The latest buzz on flying drones in state and national parks: Rules can still be vague
It was a nearly perfect day at Children’s Pool Beach in La Jolla: seals at rest in the sand, tourists gathered along the cliffs, sea gulls wheeling above. And in the middle of it all, a hovering drone.
“Wouldn’t it be great if the gulls attacked?” one bystander asked.
“Who is flying that drone?!” demanded another, voicing worries that the drone could endanger pregnant seals on the beach.
Nobody spoke up and the drone soon zoomed away, which left the rest of us to wonder: Was that expedition legal or not? The answer wasn’t immediately clear. (More on that in a moment.)
Travelers — especially drone enthusiasts — should know that public park policies vary widely when it comes to unmanned aircraft. Before you send anything aloft — or holler in protest about somebody else’s aircraft — it’s wise to do some homework.
Besides the Federal Aviation Administration’s restrictions on small unmanned aircraft (https://knowbeforeyoufly.org), many parks have their own restrictions. However, some public agencies are moving much faster than others on this subject.
If you’re headed for a national park, for instance, the answer is simple: Drones are banned until the National Park Service comes up with a long-term policy. That ban covers not only the 59 full-fledged national parks but about 350 national monuments, seashores and other sites run by the NPS, about 84 million acres in all.
The provisional ban dates to 2014 when, citing safety and noise issues, NPS Director Jon Jarvis issued a no-drones policy. The temporary ban carries a maximum penalty of a $5,000 fine and six months in jail.
NPS spokesman Jeffrey Olson said the agency will probably offer a draft administrative rule to update the policy this summer, with a final rule likely to take effect a few months later.
“Are there going to be drones in the Santa Monica Mountains or Yosemite or the big iconic parks? Probably not,” Olson said.
However, he said, “we think that there are going to be some places in the national park system where drones could be allowed.” One example: Gateway National Recreation Area in New York and New Jersey, which has been a favorite spot for model plane enthusiasts for more than a decade.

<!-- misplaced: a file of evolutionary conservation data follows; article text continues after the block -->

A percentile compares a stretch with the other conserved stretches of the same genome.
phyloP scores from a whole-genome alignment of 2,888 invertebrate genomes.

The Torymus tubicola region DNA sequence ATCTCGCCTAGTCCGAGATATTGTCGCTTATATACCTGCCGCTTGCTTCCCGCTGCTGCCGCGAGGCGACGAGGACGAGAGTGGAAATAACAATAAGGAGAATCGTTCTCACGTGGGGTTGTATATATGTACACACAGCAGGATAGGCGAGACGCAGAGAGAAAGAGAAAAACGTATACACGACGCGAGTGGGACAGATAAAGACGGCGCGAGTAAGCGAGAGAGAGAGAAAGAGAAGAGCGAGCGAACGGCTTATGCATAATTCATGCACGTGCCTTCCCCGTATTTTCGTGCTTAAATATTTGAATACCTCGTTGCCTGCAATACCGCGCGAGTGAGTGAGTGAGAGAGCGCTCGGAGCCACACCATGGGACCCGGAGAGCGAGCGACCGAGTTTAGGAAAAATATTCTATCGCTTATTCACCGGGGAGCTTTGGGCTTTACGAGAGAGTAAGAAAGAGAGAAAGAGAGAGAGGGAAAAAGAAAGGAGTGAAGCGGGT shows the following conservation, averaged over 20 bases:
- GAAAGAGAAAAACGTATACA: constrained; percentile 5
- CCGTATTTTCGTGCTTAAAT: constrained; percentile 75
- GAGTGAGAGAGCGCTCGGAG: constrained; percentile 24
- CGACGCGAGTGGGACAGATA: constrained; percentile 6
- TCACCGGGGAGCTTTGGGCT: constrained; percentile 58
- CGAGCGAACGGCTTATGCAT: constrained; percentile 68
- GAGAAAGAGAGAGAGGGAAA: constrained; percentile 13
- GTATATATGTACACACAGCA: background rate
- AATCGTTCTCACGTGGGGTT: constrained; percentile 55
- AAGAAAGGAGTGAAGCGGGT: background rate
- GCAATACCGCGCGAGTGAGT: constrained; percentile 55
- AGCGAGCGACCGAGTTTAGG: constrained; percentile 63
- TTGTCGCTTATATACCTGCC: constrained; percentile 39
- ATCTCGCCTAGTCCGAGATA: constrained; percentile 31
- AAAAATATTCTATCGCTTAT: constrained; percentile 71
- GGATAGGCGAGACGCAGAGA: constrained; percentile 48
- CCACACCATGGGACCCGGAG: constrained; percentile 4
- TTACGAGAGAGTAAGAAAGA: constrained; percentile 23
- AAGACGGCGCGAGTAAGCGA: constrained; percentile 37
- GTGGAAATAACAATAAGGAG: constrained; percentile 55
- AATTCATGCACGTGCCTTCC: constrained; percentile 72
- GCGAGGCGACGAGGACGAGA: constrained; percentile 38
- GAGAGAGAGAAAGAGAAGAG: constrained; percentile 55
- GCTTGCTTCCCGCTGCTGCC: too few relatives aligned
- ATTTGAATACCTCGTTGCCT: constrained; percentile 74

In late 2014 a tourist was fined for crashing a drone into Yellowstone National Park’s Grand Prismatic Spring. U.S. Park Police reported at least 10 unmanned aircraft incidents in the NPS areas of Washington, D.C., in 2015, including the Dec. 16 citation of a man operating a drone near the Washington Monument grounds.
“We’ve written some tickets, but far and away most of the cases are handled as an educational moment,” Olson said.
There’s no such blanket ban in California’s state parks. In fact, the state park system has no system-wide drone policy in place, California State Parks spokesman Dennis Weber said. But he noted that existing state laws would apply if a drone posed a danger to visitors or wildlife. Weber said the parks department has no statewide figures on citations or warnings associated with drones.
Individual state parks, however, have put drone restrictions in place. At Hearst Castle in San Simeon, director of marketing and communications Jim Allen said, “We do not permit the use of drones.” Allen said he was unaware of any drone citations in the last year.
Now back to Children’s Pool Beach in La Jolla, which is supervised by city of San Diego lifeguards. A spokesman for San Diego’s Lifeguard Services said the agency has no specific policy for drones and that he hadn’t heard of any particular problems with them. However, he noted, the Children’s Pool Beach is covered by federal laws stating that “you can’t harass or molest any of the seals or sea lions.”
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